2016: A Year in the Life of Acupuncture
Happy Holidays, may you, your family and friends have peace, joy and blessings throughout this special time of year. As 2016 comes to a close, we can look back and celebrate the many events and accomplishments for the profession of acupuncture.
Overuse Injuries in Young Athletes (Pt. 2)
Most overuse injuries are benign, but there are some high-risk injuries that, if unrecognized or inappropriately treated, can result in significant loss in time from the sport or even require leaving the sport.
Meshing TCM With Environmental Pediatrics: Where's the Overlap?
Pediatrics has a long history within Chinese medicine dating back to the late Han dynasty (i.e., the late 200s CE), with the two primary areas of emphasis being herbal medicine and xiao er tui na (pediatric massage).
A Simple Protocol for Holiday Stress
It's winter, a time when we should be deep in reflection, eating warming foods and sleeping long hours. Following nature's rhythms, we restore our bodies and minds in preparation for the renewal of spring.
Southwest Acupuncture College Brings It to Division 1 Athletes
When Michael Phelps' photograph with the distinctive round marks left by cupping went viral, the Division 1 student athletes treated through the Dal Ward Athletic Center at the University of Colorado (CU) could relate.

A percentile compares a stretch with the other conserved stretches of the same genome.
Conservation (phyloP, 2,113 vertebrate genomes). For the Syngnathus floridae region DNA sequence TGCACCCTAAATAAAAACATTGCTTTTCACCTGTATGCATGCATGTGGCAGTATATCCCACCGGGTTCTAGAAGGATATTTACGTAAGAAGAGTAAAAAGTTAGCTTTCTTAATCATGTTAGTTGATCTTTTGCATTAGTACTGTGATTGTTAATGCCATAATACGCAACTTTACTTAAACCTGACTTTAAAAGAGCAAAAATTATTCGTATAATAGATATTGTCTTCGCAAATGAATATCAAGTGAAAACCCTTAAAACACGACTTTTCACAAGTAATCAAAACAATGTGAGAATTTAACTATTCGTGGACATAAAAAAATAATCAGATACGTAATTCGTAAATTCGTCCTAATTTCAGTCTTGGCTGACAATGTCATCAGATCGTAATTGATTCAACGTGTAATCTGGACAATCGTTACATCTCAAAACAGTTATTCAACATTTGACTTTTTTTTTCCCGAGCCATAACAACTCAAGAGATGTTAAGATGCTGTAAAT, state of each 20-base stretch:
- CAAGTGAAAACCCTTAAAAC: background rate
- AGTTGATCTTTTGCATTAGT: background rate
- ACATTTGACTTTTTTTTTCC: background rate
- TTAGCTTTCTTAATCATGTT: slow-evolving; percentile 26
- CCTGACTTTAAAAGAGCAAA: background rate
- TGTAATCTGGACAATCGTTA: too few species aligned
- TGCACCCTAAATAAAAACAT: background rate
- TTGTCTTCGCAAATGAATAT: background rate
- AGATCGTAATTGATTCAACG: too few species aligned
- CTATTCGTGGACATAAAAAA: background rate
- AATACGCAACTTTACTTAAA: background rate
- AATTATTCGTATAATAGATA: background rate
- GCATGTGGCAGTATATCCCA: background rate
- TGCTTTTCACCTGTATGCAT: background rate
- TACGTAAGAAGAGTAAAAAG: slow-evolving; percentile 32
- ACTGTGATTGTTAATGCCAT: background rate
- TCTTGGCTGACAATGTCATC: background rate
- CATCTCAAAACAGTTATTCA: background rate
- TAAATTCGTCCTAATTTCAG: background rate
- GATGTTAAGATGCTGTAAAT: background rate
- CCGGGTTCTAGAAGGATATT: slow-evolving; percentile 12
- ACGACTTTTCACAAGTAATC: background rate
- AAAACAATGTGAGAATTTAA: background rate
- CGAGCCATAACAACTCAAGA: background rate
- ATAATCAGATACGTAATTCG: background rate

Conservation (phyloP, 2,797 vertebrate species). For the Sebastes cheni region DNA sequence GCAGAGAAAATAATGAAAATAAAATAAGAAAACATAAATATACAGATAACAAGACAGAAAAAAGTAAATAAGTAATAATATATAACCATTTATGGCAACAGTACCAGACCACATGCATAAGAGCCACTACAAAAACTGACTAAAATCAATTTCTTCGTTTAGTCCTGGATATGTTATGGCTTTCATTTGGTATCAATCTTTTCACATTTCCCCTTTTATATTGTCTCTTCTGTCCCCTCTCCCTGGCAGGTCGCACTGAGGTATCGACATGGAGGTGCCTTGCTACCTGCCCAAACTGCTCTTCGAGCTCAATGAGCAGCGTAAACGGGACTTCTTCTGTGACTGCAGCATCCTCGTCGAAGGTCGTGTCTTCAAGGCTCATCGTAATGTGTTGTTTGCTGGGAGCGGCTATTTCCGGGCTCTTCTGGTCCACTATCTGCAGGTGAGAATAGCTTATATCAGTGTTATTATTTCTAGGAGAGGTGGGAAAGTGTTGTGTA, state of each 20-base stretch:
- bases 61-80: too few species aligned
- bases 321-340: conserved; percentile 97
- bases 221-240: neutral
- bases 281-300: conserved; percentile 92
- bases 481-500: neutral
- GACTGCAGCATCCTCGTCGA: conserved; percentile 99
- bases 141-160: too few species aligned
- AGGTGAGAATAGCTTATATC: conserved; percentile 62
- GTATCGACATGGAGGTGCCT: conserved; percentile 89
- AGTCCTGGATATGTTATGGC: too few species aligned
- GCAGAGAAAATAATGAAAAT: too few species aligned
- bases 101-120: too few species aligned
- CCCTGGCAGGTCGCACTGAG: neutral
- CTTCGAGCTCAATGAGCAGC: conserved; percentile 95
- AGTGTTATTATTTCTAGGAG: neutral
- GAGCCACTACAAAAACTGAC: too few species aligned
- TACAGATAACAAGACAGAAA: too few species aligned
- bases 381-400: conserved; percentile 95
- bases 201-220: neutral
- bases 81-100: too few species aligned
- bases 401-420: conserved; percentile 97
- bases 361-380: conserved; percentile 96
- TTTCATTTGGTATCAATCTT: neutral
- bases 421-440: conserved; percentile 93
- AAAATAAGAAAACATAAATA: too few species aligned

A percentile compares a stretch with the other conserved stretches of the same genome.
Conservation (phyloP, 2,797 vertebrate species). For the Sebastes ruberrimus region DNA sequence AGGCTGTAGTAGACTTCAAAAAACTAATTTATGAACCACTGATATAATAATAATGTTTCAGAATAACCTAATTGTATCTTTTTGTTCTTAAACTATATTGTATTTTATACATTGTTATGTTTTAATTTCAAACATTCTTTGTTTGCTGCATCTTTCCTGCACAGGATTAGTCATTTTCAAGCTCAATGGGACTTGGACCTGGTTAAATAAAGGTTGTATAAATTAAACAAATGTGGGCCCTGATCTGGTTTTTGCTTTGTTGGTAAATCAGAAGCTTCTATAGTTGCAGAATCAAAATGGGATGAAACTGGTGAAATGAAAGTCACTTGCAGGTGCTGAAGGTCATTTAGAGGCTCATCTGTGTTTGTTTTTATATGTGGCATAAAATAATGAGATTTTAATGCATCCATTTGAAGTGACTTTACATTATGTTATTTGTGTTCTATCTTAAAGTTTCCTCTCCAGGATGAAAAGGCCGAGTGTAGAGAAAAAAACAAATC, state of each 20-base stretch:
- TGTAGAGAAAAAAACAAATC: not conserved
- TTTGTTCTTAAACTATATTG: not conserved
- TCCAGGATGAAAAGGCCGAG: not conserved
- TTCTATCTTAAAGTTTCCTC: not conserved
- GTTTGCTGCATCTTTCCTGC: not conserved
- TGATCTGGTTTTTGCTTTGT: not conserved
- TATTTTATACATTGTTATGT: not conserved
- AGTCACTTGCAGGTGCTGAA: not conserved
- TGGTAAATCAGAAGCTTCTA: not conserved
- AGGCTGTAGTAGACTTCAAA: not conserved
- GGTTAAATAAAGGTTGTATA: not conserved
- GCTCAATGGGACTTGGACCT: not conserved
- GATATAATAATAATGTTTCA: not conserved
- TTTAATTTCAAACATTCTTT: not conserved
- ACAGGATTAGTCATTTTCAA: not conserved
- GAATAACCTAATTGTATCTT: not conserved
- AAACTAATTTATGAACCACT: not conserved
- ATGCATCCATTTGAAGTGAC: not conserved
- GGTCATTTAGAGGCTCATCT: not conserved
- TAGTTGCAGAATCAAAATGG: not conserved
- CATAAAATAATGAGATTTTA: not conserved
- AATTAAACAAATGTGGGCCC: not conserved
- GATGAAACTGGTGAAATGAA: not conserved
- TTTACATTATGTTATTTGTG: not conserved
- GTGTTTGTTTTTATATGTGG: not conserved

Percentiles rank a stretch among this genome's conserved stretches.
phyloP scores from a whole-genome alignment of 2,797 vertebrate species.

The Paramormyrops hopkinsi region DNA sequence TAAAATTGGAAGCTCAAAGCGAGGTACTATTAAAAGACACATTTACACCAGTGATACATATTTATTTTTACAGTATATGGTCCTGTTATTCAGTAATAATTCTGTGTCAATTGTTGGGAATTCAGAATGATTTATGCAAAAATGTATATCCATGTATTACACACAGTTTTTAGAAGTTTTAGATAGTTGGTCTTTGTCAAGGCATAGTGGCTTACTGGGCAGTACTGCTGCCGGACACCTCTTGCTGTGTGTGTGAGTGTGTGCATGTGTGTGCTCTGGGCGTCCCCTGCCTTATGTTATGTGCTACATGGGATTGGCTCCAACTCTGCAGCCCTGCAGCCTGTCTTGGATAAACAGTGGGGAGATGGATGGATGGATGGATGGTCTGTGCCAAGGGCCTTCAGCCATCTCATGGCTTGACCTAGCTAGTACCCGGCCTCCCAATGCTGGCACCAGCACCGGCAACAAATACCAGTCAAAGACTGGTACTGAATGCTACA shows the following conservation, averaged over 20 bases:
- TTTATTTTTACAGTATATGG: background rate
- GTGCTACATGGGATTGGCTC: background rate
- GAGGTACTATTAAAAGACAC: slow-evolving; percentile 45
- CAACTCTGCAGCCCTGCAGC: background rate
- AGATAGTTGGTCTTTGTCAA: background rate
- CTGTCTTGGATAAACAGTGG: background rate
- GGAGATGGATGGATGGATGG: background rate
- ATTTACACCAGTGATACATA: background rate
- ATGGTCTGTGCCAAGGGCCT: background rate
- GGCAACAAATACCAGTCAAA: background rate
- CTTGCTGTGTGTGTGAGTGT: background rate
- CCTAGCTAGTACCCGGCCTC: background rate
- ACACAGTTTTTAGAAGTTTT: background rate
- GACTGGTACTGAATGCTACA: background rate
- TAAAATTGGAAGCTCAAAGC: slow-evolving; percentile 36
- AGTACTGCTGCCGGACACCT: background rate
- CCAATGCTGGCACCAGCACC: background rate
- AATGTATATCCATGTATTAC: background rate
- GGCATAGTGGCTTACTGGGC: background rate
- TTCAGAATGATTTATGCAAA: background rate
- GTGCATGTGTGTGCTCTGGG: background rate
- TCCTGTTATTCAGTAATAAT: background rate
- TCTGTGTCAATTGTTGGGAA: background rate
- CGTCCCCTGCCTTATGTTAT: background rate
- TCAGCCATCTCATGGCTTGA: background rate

Branding: Set Your Practice Apart
Dr. Brad started his practice seven years ago on a shoestring budget. He created his generic logo in five minutes using a website because he didn't have the time to figure out how to make something special.
Molecular Motors: Tiny Machines Behind the Rhythm of Life
In the clinic, we aim to restore healthy patterns of movement for qi that has gotten trapped or misdirected, or may have even collapsed. We may be focused on freeing stagnation, releasing heat or redirecting counterflow qi, but it often comes down to helping re-establish a flow of sorts.
June, 2012, Vol. 12, Issue 06
Recent Research Provides Evidence of How Massage Therapy Heals
By Massage Therapy Foundation Contributor
Contributed by Jolie Haun and Derek Austin
Why does massage make sore muscles feel better? How does massage promote healing? What are the biological mechanisms of massage therapy? These are questions that clients, patients, practitioners and researchers ask all around the world and have been considered since the days of Hippocrates.Massage is a therapeutic modality commonly used to reduce muscular pain and promote rehabilitation. However exactly how massage affects cellular function remains unknown. Yet, still today, as massage therapy continues to remain a popular healing method and a clinically therapeutic modality, science seeks to understand the biological mechanisms by which massage therapy creates therapeutic effects.
The Massage Therapy Foundation is always on the hunt for new research to provide evidence about the bio-mechanisms of massage – inspiring the review of a study by Crane and colleagues published in Science Translational Medicine.
Musculoskeletal problems impact daily function and quality of life, so it is important to validate treatments such as massage therapy, to demonstrate the bio-mechanisms of massage therapy in promoting recovery, while reducing inflammation and muscular pain. The increase in physician and chiropractic referrals for massage for musculoskeletal injuries indicates a shift in practice toward the use of massage therapy as a complementary modality to conventional care. As massage gains popularity as an adjunctive therapy, it must be validated as a clinically effective treatment that can be medically billed for and reimbursed in the healthcare setting. Validation of the biological mechanisms of massage is the fundamental basis for advancing the science and practice of massage therapy.